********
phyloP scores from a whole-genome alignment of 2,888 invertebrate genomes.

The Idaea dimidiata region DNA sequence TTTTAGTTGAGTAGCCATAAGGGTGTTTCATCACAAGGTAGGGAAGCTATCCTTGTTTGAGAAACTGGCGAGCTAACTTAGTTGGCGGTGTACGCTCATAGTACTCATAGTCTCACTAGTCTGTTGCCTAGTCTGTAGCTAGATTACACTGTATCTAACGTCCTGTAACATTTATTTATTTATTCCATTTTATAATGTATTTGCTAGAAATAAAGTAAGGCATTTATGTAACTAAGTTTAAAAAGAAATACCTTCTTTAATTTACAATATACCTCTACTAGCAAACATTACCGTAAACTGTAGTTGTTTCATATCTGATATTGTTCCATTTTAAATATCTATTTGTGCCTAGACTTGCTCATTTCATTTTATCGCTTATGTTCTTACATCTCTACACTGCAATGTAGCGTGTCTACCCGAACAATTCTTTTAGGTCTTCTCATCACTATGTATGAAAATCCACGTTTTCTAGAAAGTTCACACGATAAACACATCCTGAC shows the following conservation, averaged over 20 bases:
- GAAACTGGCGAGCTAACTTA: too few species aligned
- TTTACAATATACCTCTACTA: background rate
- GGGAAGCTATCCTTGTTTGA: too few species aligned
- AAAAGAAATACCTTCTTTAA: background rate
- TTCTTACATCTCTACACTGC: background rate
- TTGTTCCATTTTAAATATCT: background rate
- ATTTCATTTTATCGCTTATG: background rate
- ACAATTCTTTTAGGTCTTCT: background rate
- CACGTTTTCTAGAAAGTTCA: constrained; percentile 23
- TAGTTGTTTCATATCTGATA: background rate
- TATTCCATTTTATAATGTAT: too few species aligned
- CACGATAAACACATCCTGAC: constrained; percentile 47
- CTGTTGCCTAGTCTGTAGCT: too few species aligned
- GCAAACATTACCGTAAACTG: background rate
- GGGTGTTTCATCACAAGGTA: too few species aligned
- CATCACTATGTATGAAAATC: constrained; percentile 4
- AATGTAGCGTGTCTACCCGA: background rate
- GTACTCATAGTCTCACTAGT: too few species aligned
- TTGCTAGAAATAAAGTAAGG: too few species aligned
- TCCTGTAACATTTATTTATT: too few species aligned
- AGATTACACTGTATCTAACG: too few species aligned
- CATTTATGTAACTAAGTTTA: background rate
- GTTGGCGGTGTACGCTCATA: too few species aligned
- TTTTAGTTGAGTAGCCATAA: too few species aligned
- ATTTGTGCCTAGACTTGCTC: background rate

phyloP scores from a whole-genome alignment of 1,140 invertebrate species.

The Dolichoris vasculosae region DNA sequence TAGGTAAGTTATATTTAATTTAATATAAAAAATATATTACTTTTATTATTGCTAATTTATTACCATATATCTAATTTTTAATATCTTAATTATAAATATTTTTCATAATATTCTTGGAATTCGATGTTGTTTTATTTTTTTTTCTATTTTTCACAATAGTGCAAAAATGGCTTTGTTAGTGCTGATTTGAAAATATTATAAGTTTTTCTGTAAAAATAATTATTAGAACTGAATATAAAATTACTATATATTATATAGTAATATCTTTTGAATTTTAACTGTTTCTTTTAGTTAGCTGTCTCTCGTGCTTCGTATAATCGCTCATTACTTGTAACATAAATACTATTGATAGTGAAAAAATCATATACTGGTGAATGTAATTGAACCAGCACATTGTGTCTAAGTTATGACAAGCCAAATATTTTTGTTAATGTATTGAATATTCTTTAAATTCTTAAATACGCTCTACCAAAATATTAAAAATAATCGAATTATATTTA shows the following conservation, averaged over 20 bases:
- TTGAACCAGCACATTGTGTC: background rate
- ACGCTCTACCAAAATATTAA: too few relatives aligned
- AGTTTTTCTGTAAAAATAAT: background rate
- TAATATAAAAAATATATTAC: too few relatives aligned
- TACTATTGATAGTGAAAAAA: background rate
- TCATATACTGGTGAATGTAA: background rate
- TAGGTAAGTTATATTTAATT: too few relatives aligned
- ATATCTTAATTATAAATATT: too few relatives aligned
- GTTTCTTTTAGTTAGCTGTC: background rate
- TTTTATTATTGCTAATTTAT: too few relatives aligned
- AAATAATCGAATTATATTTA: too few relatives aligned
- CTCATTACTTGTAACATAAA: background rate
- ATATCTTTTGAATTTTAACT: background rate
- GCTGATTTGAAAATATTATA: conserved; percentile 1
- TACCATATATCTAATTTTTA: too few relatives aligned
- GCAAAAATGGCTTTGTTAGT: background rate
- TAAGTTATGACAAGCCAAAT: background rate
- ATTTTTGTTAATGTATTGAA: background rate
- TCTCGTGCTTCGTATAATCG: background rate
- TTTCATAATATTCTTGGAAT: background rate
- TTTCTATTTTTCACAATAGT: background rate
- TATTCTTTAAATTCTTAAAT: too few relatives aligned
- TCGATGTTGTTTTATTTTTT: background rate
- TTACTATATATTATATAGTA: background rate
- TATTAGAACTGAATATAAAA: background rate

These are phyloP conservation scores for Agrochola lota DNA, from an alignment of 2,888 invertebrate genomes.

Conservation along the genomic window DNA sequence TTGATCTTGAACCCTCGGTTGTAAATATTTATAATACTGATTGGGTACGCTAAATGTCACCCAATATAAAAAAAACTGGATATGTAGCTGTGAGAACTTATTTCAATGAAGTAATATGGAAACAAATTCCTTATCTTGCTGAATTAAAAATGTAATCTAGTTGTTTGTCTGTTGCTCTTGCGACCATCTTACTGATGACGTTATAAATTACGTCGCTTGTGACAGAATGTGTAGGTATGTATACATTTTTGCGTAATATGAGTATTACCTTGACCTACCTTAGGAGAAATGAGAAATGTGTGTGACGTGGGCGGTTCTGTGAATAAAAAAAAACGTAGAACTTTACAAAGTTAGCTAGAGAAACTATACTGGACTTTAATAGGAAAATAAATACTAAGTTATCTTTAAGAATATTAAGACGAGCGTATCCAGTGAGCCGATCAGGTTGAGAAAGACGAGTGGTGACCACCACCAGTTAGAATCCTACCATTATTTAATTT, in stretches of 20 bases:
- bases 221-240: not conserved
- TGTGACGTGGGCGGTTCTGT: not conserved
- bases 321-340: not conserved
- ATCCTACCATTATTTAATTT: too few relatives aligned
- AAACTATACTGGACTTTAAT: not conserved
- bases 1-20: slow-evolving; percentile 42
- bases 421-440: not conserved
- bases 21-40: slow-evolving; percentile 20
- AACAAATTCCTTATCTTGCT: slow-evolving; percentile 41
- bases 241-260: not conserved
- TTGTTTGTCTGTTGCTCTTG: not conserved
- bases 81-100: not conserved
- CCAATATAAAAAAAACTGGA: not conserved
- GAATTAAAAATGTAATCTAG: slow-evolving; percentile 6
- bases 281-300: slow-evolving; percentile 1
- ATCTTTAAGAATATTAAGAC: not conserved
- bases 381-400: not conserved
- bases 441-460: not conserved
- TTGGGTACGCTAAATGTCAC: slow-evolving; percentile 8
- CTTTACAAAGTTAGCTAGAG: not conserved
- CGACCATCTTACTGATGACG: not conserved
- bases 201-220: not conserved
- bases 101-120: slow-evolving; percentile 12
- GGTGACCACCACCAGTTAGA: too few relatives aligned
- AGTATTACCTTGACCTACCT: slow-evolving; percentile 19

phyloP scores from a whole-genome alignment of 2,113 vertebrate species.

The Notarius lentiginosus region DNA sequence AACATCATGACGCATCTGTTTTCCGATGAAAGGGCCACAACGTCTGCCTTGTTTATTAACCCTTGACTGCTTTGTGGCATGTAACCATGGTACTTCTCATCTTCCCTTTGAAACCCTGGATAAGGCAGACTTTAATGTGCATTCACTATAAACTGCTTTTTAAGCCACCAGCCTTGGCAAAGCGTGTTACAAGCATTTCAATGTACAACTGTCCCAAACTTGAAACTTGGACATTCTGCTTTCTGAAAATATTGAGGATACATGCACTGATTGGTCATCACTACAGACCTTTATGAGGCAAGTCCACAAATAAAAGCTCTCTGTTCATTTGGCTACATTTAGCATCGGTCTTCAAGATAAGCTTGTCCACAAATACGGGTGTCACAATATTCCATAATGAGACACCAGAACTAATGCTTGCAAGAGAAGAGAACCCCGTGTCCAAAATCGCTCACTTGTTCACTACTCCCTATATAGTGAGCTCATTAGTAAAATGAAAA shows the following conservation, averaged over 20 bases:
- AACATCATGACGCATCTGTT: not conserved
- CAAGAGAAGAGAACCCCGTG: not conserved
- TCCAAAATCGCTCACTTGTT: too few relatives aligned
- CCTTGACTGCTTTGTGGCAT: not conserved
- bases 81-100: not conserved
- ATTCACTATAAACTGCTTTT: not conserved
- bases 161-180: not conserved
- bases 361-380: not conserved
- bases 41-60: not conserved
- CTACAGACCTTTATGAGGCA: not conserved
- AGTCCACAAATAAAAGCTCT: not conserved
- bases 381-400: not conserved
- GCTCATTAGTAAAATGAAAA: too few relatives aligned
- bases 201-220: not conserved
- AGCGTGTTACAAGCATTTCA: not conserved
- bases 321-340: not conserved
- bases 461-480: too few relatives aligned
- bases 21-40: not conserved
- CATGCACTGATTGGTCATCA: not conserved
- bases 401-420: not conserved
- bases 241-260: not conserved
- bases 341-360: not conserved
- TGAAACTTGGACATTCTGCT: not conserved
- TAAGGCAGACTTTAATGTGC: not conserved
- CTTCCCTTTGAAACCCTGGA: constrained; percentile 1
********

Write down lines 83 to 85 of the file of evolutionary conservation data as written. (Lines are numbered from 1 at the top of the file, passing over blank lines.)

The Notarius lentiginosus region DNA sequence AACATCATGACGCATCTGTTTTCCGATGAAAGGGCCACAACGTCTGCCTTGTTTATTAACCCTTGACTGCTTTGTGGCATGTAACCATGGTACTTCTCATCTTCCCTTTGAAACCCTGGATAAGGCAGACTTTAATGTGCATTCACTATAAACTGCTTTTTAAGCCACCAGCCTTGGCAAAGCGTGTTACAAGCATTTCAATGTACAACTGTCCCAAACTTGAAACTTGGACATTCTGCTTTCTGAAAATATTGAGGATACATGCACTGATTGGTCATCACTACAGACCTTTATGAGGCAAGTCCACAAATAAAAGCTCTCTGTTCATTTGGCTACATTTAGCATCGGTCTTCAAGATAAGCTTGTCCACAAATACGGGTGTCACAATATTCCATAATGAGACACCAGAACTAATGCTTGCAAGAGAAGAGAACCCCGTGTCCAAAATCGCTCACTTGTTCACTACTCCCTATATAGTGAGCTCATTAGTAAAATGAAAA shows the following conservation, averaged over 20 bases:
- AACATCATGACGCATCTGTT: not conserved
- CAAGAGAAGAGAACCCCGTG: not conserved